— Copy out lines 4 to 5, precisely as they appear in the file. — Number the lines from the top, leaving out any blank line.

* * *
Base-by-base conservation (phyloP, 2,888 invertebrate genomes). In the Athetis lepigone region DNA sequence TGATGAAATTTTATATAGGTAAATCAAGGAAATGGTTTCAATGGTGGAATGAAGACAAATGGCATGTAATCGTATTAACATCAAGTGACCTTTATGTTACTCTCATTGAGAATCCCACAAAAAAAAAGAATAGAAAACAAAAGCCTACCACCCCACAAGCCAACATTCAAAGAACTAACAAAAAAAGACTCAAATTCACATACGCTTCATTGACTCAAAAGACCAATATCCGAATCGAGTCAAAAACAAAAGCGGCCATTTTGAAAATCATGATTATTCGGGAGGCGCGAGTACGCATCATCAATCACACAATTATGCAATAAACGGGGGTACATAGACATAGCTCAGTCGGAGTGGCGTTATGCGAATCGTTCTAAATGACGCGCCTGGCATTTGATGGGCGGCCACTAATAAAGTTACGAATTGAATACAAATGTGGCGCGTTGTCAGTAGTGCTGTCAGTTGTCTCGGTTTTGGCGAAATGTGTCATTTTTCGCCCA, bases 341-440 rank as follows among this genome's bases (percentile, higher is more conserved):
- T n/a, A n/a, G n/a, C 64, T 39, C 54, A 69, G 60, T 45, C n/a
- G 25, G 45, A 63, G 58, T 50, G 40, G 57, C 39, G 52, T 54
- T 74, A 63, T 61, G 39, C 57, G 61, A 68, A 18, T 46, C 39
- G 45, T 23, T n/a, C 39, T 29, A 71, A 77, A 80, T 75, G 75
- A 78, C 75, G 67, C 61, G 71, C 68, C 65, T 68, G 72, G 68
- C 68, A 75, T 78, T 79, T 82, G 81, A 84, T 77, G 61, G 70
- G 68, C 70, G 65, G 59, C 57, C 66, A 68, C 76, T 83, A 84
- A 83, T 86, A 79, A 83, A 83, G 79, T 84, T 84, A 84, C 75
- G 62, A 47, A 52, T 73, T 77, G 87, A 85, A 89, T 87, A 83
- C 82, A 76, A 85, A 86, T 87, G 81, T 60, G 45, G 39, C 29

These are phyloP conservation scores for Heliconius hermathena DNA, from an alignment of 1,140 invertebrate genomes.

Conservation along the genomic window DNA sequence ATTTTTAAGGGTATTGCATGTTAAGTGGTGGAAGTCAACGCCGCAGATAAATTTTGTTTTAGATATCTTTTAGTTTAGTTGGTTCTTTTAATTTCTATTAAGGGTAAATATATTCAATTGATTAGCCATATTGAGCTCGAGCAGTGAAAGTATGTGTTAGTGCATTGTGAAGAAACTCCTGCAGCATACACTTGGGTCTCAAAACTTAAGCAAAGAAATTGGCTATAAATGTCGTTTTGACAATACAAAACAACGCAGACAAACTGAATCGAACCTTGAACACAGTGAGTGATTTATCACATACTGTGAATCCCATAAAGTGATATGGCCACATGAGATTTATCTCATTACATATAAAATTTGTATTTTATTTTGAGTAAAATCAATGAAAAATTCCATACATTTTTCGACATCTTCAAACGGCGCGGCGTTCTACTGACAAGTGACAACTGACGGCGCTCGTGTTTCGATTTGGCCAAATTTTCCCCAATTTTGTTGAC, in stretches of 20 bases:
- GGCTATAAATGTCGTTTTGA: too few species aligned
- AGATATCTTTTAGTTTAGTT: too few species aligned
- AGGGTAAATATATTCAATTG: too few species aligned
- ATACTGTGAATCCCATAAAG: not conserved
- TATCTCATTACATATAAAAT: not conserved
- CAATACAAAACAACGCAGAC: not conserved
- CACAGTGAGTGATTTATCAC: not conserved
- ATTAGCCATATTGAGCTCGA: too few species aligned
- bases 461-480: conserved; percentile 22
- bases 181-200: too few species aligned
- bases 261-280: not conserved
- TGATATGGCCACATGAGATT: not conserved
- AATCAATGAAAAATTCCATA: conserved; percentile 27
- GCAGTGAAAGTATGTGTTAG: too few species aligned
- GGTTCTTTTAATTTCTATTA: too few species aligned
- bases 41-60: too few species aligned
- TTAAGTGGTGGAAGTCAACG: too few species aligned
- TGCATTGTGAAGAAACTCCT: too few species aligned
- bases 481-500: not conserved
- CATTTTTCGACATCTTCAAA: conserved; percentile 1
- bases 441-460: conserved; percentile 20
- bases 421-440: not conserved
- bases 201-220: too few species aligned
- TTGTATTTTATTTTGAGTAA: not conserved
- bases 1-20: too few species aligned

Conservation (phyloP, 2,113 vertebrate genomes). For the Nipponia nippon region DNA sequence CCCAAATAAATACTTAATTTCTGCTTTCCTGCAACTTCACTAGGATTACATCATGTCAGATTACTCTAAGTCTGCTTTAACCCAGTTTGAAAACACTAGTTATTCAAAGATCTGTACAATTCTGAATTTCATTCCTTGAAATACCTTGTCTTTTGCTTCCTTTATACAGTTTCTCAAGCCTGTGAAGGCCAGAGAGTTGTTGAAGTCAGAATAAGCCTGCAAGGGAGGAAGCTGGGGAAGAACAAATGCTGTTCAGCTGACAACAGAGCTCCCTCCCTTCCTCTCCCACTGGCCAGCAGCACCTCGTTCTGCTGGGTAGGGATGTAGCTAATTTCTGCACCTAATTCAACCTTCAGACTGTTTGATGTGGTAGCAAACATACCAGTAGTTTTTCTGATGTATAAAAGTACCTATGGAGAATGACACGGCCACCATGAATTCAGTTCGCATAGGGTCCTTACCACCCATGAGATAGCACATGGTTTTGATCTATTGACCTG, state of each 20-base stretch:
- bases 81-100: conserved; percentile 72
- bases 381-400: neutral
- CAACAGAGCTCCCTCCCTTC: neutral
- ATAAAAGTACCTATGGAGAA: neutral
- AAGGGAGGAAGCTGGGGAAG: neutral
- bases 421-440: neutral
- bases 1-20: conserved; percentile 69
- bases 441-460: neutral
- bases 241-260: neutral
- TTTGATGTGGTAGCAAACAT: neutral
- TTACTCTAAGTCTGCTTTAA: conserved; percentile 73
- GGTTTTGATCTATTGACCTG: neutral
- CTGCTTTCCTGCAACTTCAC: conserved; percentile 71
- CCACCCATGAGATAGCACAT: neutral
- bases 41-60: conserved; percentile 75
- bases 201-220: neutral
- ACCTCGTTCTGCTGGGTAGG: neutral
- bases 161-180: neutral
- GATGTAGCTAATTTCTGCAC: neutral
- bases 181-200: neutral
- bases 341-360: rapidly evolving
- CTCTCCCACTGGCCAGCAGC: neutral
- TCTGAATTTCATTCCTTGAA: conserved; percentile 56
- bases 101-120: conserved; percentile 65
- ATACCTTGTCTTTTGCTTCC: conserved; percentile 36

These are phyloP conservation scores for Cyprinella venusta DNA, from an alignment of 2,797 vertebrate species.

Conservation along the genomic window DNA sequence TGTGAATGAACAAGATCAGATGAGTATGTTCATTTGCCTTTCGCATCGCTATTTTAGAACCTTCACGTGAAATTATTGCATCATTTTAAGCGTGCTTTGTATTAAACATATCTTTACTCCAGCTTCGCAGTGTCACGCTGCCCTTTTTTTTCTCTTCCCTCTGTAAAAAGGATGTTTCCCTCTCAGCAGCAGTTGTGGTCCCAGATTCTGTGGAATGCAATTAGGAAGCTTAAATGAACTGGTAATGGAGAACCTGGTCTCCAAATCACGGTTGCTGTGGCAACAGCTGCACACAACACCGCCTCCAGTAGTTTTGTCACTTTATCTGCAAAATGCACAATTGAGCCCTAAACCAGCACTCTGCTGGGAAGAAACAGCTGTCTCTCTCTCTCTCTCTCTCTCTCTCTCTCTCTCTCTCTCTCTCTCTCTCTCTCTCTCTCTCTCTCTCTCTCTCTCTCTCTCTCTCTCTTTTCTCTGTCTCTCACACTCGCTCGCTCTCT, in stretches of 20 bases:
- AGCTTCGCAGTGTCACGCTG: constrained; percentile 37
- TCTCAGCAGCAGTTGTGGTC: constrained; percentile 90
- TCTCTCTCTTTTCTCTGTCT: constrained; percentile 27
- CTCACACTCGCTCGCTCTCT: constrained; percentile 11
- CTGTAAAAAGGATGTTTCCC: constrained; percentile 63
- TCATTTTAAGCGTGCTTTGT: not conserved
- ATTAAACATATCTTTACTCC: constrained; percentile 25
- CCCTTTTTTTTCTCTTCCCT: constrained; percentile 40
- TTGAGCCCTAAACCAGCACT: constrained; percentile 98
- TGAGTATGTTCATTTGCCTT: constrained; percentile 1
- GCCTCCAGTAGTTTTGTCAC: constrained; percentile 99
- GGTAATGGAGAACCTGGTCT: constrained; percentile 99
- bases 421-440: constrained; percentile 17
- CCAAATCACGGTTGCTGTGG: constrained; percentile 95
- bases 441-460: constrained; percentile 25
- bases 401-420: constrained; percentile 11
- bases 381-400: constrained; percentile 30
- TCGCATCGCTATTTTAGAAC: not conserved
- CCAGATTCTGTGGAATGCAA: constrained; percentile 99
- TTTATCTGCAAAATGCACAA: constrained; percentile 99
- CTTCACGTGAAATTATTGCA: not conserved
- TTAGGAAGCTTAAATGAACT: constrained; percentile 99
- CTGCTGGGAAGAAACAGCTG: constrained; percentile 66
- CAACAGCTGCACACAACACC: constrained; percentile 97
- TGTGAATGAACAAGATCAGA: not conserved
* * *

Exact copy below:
- T 74, A 63, T 61, G 39, C 57, G 61, A 68, A 18, T 46, C 39
- G 45, T 23, T n/a, C 39, T 29, A 71, A 77, A 80, T 75, G 75